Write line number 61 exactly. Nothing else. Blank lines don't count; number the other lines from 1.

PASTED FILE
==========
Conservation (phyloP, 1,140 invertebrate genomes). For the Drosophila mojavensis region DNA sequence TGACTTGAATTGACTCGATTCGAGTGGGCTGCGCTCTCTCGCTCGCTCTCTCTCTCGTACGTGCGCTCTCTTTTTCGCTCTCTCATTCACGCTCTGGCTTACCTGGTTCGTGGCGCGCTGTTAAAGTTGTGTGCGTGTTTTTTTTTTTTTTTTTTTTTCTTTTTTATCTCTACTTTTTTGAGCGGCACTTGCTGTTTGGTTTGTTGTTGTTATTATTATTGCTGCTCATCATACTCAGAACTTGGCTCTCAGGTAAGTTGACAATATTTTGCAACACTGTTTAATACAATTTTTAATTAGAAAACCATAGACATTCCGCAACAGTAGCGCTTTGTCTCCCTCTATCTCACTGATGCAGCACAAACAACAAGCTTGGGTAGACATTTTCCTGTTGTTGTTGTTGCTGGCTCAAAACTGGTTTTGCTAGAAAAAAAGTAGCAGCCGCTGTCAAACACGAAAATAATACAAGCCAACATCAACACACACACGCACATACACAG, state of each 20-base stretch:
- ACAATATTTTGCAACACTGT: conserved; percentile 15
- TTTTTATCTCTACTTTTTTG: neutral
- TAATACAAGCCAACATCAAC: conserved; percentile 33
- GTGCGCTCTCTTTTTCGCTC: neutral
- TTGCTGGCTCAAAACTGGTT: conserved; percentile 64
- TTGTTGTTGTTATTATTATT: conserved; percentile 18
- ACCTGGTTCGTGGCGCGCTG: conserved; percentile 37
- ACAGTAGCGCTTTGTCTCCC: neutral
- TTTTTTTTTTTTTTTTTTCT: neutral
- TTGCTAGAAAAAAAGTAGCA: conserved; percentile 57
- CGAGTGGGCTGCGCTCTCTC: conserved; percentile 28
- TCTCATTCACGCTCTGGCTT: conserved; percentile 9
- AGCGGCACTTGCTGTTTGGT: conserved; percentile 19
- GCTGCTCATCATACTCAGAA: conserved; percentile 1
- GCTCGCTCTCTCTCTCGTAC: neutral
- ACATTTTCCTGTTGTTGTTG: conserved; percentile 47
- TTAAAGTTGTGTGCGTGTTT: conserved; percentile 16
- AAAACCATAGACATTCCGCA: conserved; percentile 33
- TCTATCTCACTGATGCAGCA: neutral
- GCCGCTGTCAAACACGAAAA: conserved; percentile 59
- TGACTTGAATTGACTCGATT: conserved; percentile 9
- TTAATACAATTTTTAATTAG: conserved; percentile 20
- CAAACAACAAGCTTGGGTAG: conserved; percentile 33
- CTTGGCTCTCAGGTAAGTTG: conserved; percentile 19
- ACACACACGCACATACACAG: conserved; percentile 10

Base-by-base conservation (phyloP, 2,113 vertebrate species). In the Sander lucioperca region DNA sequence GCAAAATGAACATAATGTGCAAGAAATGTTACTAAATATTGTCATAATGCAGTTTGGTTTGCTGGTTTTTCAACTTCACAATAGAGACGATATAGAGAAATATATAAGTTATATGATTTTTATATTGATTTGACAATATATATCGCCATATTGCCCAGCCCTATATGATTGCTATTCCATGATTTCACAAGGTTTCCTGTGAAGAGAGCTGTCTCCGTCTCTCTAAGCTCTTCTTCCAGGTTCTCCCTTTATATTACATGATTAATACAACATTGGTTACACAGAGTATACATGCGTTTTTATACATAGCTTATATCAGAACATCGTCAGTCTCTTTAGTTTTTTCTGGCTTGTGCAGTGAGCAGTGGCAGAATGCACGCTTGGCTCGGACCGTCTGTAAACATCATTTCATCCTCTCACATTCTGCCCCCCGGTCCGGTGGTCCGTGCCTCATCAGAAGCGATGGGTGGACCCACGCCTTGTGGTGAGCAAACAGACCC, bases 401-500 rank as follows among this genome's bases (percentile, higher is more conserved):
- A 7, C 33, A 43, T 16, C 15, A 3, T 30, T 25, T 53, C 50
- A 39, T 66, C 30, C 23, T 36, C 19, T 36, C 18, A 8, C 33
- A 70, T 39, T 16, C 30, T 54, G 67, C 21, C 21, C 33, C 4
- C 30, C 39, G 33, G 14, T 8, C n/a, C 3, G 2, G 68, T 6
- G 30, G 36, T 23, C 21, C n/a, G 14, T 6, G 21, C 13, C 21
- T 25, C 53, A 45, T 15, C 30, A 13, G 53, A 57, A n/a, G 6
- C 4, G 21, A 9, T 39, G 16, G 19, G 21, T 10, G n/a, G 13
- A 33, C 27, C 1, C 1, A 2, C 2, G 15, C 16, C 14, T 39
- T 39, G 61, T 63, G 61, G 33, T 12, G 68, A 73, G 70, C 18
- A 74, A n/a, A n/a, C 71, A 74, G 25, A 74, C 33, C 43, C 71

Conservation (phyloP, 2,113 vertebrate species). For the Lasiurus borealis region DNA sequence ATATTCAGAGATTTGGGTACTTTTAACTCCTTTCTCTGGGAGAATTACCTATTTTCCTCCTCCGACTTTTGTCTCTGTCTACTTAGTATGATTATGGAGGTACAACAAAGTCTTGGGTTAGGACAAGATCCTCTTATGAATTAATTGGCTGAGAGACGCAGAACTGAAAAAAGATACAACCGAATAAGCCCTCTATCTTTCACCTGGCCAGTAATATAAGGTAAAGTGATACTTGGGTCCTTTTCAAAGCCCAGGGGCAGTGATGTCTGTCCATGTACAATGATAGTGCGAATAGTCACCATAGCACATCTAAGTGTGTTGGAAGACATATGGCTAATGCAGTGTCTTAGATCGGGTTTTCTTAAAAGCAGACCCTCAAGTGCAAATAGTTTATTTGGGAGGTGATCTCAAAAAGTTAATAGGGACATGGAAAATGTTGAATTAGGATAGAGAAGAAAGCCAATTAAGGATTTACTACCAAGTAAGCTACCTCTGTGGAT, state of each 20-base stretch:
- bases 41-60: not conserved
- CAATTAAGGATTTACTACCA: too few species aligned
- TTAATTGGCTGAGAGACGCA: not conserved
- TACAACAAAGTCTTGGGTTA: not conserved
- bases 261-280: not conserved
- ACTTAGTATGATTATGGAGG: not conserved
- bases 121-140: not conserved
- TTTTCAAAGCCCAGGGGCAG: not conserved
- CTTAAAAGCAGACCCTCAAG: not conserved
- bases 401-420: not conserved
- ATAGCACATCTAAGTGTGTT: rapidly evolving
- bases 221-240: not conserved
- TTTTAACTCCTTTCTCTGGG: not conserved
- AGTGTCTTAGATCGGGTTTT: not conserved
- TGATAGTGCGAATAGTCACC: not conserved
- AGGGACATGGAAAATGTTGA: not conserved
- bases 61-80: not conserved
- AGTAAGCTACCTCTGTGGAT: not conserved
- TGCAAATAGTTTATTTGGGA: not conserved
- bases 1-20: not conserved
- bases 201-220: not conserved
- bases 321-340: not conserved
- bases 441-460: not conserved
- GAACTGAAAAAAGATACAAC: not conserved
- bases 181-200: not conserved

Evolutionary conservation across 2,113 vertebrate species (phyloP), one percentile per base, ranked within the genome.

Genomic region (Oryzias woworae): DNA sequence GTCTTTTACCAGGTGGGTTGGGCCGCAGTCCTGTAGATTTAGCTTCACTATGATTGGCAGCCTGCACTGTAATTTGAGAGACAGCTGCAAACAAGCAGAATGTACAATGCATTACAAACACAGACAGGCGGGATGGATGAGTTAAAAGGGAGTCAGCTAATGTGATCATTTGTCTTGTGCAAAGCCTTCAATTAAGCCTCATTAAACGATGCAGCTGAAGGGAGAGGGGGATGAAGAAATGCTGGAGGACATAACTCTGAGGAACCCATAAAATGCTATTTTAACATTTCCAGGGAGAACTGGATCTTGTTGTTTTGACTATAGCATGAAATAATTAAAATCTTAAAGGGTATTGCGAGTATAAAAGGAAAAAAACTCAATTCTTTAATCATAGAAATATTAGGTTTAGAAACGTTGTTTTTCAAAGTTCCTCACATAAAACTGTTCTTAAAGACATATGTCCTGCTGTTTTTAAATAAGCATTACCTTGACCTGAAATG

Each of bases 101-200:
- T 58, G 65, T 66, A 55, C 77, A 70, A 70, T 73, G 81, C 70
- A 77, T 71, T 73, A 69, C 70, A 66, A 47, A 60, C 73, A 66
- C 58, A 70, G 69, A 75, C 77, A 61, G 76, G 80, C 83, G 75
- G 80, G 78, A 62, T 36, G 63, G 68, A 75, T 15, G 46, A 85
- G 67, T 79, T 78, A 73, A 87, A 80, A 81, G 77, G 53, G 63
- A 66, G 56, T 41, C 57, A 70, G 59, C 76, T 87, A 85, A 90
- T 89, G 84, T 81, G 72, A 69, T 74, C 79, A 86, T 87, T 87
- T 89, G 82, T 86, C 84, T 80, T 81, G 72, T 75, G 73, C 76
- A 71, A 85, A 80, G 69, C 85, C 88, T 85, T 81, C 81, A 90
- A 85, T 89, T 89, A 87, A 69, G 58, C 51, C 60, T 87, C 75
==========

- bases 441-460: not conserved